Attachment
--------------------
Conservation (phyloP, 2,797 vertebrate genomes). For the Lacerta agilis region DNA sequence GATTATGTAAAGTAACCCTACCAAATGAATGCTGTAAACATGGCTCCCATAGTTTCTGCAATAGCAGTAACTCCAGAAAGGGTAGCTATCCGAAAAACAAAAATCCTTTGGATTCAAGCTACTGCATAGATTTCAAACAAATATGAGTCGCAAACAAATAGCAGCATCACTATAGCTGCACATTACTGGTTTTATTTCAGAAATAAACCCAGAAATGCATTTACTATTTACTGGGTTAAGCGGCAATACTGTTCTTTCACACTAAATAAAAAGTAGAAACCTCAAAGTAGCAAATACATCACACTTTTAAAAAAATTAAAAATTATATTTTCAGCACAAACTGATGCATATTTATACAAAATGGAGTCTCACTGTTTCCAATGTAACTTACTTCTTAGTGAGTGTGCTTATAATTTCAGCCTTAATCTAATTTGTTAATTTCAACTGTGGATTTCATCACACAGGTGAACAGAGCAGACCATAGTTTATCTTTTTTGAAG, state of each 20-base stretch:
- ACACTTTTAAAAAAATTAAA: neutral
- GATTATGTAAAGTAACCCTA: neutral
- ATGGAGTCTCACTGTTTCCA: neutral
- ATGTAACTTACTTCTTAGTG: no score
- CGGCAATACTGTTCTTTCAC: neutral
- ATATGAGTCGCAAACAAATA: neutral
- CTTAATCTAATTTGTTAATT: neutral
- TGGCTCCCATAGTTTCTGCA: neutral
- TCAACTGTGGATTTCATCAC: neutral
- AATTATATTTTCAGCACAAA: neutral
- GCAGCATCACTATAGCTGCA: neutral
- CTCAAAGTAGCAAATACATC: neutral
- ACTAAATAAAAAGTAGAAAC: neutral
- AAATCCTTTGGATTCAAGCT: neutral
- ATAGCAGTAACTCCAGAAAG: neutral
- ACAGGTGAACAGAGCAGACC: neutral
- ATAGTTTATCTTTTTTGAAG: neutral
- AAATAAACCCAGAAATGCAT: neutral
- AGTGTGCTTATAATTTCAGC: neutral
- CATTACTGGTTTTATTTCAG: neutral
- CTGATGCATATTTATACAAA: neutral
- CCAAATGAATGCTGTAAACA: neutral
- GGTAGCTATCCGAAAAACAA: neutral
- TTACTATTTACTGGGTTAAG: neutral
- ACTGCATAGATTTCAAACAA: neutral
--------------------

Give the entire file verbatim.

Conservation (phyloP, 2,797 vertebrate genomes). For the Lacerta agilis region DNA sequence GATTATGTAAAGTAACCCTACCAAATGAATGCTGTAAACATGGCTCCCATAGTTTCTGCAATAGCAGTAACTCCAGAAAGGGTAGCTATCCGAAAAACAAAAATCCTTTGGATTCAAGCTACTGCATAGATTTCAAACAAATATGAGTCGCAAACAAATAGCAGCATCACTATAGCTGCACATTACTGGTTTTATTTCAGAAATAAACCCAGAAATGCATTTACTATTTACTGGGTTAAGCGGCAATACTGTTCTTTCACACTAAATAAAAAGTAGAAACCTCAAAGTAGCAAATACATCACACTTTTAAAAAAATTAAAAATTATATTTTCAGCACAAACTGATGCATATTTATACAAAATGGAGTCTCACTGTTTCCAATGTAACTTACTTCTTAGTGAGTGTGCTTATAATTTCAGCCTTAATCTAATTTGTTAATTTCAACTGTGGATTTCATCACACAGGTGAACAGAGCAGACCATAGTTTATCTTTTTTGAAG, state of each 20-base stretch:
- ACACTTTTAAAAAAATTAAA: neutral
- GATTATGTAAAGTAACCCTA: neutral
- ATGGAGTCTCACTGTTTCCA: neutral
- ATGTAACTTACTTCTTAGTG: no score
- CGGCAATACTGTTCTTTCAC: neutral
- ATATGAGTCGCAAACAAATA: neutral
- CTTAATCTAATTTGTTAATT: neutral
- TGGCTCCCATAGTTTCTGCA: neutral
- TCAACTGTGGATTTCATCAC: neutral
- AATTATATTTTCAGCACAAA: neutral
- GCAGCATCACTATAGCTGCA: neutral
- CTCAAAGTAGCAAATACATC: neutral
- ACTAAATAAAAAGTAGAAAC: neutral
- AAATCCTTTGGATTCAAGCT: neutral
- ATAGCAGTAACTCCAGAAAG: neutral
- ACAGGTGAACAGAGCAGACC: neutral
- ATAGTTTATCTTTTTTGAAG: neutral
- AAATAAACCCAGAAATGCAT: neutral
- AGTGTGCTTATAATTTCAGC: neutral
- CATTACTGGTTTTATTTCAG: neutral
- CTGATGCATATTTATACAAA: neutral
- CCAAATGAATGCTGTAAACA: neutral
- GGTAGCTATCCGAAAAACAA: neutral
- TTACTATTTACTGGGTTAAG: neutral
- ACTGCATAGATTTCAAACAA: neutral